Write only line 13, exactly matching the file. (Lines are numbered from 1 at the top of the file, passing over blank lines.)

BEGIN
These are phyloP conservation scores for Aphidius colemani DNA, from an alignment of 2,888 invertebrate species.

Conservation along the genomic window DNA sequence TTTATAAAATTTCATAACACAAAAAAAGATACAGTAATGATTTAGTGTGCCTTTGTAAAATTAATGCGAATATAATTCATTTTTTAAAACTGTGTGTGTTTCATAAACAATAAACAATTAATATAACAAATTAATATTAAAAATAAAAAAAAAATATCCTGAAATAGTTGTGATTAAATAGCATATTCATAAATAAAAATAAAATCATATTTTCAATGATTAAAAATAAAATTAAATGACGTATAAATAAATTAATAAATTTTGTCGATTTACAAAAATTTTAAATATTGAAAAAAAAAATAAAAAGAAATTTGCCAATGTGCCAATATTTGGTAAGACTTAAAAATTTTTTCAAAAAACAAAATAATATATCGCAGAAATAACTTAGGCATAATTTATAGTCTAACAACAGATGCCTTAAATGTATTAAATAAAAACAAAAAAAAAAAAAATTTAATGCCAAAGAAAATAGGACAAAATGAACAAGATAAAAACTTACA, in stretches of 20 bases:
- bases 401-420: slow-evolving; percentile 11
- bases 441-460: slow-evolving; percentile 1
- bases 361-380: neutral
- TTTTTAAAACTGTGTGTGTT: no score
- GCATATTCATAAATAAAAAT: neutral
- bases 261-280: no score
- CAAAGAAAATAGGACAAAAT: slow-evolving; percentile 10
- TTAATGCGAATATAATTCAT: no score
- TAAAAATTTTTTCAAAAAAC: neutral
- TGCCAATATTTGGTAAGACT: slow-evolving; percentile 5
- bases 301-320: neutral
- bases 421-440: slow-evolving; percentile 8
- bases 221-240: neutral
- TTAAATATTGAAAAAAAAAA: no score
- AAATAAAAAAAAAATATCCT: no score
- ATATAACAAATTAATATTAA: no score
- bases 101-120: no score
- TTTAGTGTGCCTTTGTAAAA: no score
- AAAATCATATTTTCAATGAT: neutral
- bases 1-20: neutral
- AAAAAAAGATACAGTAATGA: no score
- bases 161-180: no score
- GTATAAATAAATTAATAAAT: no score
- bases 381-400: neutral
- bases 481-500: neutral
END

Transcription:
- bases 301-320: neutral